There is no doubt Wolves are in great trouble, last week’s Black Country derby defeat meant it is now eight league games without a win and hopes of achieving a European spot this season are nothing more than a distant memory. It is perhaps too soon to call this a crisis, but it is certainly heading that way. There are various reasons and opinions as to why Wolves have fallen quite drastically from the dizzy heights of Nuno’s first three years in charge, but I take a look at one specific trait to their game which they will want to eradicate as soon as possible. Wolves are conceding goals in the opening and closing stages of games now more than ever, and the stats show that the warning signs have been there for some time, but why exactly is this?
Wolves in the Championship
Wolves strolled to success in Nuno’s first season, but there were various incidents in the closing stages of games that ultimately made their season. Of course, Ryan Bennett’s late winner away to Bristol City will live long in the memory. The Wolves we’d all come to know and love didn’t do such things, didn’t turn up in big games, didn’t score big goals at vital moments, but this one did. Wolves also claimed an important early-season win at home to Barnsley with a stoppage-time winner from Alfred N’Diaye. Then club captain Danny Batth scored the other important late goal that season, salvaging a point at home to Bristol City. What was far more impressive that season was Wolves’ ability to see games through. The only points Wolves dropped in stoppage time that season was at home to Norwich where John Ruddy’s late error allowed the Canaries to come back from two goals down to take a point.
Wolves have been given the tag of a ‘second-half team’ in recent seasons, but that certainly did not apply the season Wolves were promoted from the Championship. Wolves scored a total of seven goals in the first 10 minutes of games, and went on to win all seven games.
Hull 2-3 Wolves – Neves 5
Wolves 1-0 Millwall – Jota 10
Burton 0-4 Wolves – Jota 5
Wolves 2-0 Fulham – Saiss 9
Birmingham 0-1 Wolves – Bonatini 8
Wolves 3-0 Sheff Utd – Neves 5
Wolves 2-0 Derby – Jota 6
This shows that Wolves’ promotion campaign was built on a solid foundation that allowed them to see games out. The three at the back formation had been drilled throughout a rigorous pre-season and the players knew it like the back of their hands. Wolves looked to take control of games early on and therefore did not exert too much energy going forward late on in games. Wolves only won by three or more goals a handful of times. The only goal Wolves conceded early on in that season was in the forgettable defeat to Aston Villa where Albert Adomah poked home inside eight minutes. Some vital goals and moments certainly made Wolves’ promotion campaign, but the control they exerted in games having taken an early lead are what ultimately brought about the majority of their points.
Wolves in the Premier League
Wolves then took the Premier League by storm and secured European football at the first time of asking after a thoroughly enjoyable season, finishing seventh and reaching the semi-finals of the FA Cup. Unlike the promotion season, Wolves took many points late on in games, and warranted their tag of a ‘second-half team’.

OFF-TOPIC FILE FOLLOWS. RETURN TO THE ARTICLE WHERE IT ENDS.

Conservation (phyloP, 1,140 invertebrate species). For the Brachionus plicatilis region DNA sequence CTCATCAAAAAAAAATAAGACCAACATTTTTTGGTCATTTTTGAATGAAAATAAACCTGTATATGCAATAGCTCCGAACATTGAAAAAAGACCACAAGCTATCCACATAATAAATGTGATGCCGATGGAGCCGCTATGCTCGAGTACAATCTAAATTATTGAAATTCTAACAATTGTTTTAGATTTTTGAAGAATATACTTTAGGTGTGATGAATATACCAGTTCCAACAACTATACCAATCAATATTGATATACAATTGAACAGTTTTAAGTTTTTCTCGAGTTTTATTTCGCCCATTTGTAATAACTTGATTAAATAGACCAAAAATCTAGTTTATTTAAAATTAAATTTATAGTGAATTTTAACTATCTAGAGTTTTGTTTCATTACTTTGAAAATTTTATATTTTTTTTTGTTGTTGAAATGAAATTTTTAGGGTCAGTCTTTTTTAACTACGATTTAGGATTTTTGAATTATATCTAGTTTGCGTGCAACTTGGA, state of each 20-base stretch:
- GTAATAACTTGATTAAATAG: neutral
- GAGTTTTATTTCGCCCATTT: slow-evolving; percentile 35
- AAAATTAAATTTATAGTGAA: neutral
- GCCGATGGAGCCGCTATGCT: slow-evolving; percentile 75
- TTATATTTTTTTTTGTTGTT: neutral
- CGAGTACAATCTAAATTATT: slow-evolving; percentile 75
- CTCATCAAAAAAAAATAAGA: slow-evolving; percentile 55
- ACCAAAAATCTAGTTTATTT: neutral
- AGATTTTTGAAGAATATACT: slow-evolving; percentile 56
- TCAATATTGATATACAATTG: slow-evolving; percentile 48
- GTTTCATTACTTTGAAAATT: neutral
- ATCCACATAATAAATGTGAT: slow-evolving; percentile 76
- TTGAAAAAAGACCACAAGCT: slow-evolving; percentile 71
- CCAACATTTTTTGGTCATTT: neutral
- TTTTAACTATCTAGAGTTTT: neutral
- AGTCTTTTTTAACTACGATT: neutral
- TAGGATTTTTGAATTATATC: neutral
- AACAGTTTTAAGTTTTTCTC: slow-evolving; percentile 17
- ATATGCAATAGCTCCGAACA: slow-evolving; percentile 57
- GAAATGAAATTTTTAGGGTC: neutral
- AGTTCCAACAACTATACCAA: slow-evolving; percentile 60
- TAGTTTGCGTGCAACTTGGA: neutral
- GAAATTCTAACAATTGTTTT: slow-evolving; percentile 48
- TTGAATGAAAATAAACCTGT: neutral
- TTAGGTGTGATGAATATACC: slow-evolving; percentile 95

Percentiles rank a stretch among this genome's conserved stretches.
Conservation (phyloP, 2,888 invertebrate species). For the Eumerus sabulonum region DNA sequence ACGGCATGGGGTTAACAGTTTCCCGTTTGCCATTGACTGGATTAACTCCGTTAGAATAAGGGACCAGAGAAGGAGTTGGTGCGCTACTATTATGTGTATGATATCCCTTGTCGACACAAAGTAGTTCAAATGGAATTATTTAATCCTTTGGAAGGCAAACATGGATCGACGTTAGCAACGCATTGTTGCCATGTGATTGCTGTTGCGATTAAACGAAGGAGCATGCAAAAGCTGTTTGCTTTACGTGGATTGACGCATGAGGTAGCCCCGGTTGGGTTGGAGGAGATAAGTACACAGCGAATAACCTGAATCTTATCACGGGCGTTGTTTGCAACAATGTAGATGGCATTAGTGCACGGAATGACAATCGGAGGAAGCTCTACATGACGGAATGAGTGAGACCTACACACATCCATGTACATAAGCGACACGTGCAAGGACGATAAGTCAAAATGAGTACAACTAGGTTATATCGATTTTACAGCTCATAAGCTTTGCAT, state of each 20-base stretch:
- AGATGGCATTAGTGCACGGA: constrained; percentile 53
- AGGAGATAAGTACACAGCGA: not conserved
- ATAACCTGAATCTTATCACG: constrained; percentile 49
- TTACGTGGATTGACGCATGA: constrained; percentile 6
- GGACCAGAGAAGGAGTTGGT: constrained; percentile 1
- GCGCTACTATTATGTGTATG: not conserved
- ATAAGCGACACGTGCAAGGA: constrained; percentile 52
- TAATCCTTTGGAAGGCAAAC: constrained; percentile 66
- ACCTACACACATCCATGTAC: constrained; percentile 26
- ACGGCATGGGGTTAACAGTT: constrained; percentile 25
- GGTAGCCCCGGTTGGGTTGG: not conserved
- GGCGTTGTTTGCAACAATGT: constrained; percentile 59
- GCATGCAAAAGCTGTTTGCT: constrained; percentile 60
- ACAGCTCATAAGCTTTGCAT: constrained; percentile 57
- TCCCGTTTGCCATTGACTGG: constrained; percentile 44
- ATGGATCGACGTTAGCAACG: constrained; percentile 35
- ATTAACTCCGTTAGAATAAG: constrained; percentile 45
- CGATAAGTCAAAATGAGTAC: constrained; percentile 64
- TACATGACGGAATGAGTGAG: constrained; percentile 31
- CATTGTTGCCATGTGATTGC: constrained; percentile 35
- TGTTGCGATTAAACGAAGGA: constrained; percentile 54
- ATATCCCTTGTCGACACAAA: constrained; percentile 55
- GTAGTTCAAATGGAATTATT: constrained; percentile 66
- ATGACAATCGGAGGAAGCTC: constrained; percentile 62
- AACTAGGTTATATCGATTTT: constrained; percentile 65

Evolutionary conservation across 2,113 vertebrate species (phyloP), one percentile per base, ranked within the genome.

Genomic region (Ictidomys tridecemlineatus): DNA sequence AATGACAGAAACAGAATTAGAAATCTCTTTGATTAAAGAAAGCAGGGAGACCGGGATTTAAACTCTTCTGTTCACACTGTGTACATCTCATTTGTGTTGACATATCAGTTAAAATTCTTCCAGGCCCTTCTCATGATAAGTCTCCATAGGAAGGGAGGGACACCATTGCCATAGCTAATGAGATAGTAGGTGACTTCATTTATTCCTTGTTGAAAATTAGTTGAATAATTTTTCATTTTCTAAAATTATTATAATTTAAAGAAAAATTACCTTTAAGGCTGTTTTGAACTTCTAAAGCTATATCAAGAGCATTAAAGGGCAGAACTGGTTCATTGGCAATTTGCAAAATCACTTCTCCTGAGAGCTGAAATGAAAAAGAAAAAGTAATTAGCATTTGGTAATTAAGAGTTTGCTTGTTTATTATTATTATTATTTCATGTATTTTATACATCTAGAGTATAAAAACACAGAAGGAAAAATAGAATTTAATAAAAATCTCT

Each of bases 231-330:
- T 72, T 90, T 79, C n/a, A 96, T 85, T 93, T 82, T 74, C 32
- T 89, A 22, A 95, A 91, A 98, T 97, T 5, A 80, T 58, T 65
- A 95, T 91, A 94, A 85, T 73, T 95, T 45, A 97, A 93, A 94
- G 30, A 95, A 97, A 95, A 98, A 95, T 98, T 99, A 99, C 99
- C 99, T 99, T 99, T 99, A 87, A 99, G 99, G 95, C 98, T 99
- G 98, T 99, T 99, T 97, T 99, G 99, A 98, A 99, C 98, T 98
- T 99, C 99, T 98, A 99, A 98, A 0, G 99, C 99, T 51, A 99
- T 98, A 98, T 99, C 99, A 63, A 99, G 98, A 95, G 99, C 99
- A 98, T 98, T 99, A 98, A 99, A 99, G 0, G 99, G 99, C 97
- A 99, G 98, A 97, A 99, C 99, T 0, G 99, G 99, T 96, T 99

West Ham 0-1 Wolves – Traore 93
Newcastle 1-2 Wolves – Doherty 94
Fulham 1-1 Wolves – Saiss 85
Wolves 4-3 Leicester – Jota 93
Wolves 1-1 Newcastle – Boly 95
Shrewsbury 2-2 Wolves – Doherty 93 (FA Cup)
A total of eight points were won in the closing stages of games in that memorable season. Wolves did, however, conceded four late goals that season, none of which came at Molineux. Points were lost at Arsenal, Huddersfield and Chelsea as well as the dreaded semi-final at Wembley. But the biggest difference from the Championship campaign was the lack of goals scored early on in games.
Wolves 4-3 Leicester – Jota 4
Everton 1-3 Wolves – Neves 7
Wolves 3-2 Shrewsbury – Doherty 2 (FA Cup)
Wolves scored just three goals in the opening ten minutes throughout the season, and yet again all three games resulted in Wolves wins. It is clear that when Wolves start a game well, they go on to win, but they had failed to bring their early dominance from the Championship into the top-flight.
Wolves’ return to European football after over 30 years away led to widespread speculation as to how it would affect their chances in the Premier League. Well, Wolves finished 7th with a better point tally than the previous season while getting to the Quarter Finals of the Europa League. However, throughout the season, there were various warning signs that a downward turn in form was coming. Wolves won points in the latter stages of five games, three of which were in the Premier League. But the number of goals Wolves conceded late on was alarming.
Wolves 1-1 Reading – Boyce 99 (Carabao Cup)
Wolves 1-2 Tottenham – Vertonghen 91
Espanyol 3-2 Wolves – Calleri 91 (Europa League)
Sheff Utd 1-0 Wolves – Egan 93
Burnley 1-1 Wolves – Wood 96
Sevilla 1-0 Wolves – Ocampos 89 (Europa League)
For the first time under Nuno, Wolves had conceded more meaningful goals in the closing stages of games than they had scored. A likely explanation of this, as was often pointed out by the media, could be fatigue from the 54 game-long season. However, something that certainly impacts Wolves far more than many other clubs is games behind played behind closed doors. Carry on into the 2020/21 season, and the worrying trend continues, reflected in a poor league position at the halfway point.
Wolves 0-1 Stoke – Brown 86 (Carabao Cup)
Wolves 1-1 Newcastle – Murphy 89
Wolves 0-1 Aston Villa – El Ghazi 94 pen
Man Utd 1-0 Wolves – Rashford 93
Pedro Neto’s stoppage-time winner against Chelsea is the only moment to combat this trend and shows a complete contrast to Nuno’s first two seasons in charge. Since games have been played behind closed doors, Wolves have conceded late on in a total of seven games (losing nine points), the same number of points lost in the entirety of Nuno’s first two seasons at the club. There is a similarly disturbing pattern evolving in terms of goals conceded early on too. In recent weeks, Wolves have conceded early on in games against Tottenham, Everton and West Brom. But once again the alarm bells should have been ringing from the 2019/20 season:
Everton 3-2 Wolves – Richarlison 5
Wolves 1-1 Sheff Utd – Mousset 2
Wolves 1-2 Tottenham – Lucas 8
Wolves 1-1 Newcastle – Almiron 7
Wolves 1-2 Liverpool – Henderson 8
Braga 3-3 Wolves – Horta 8 (Europa League)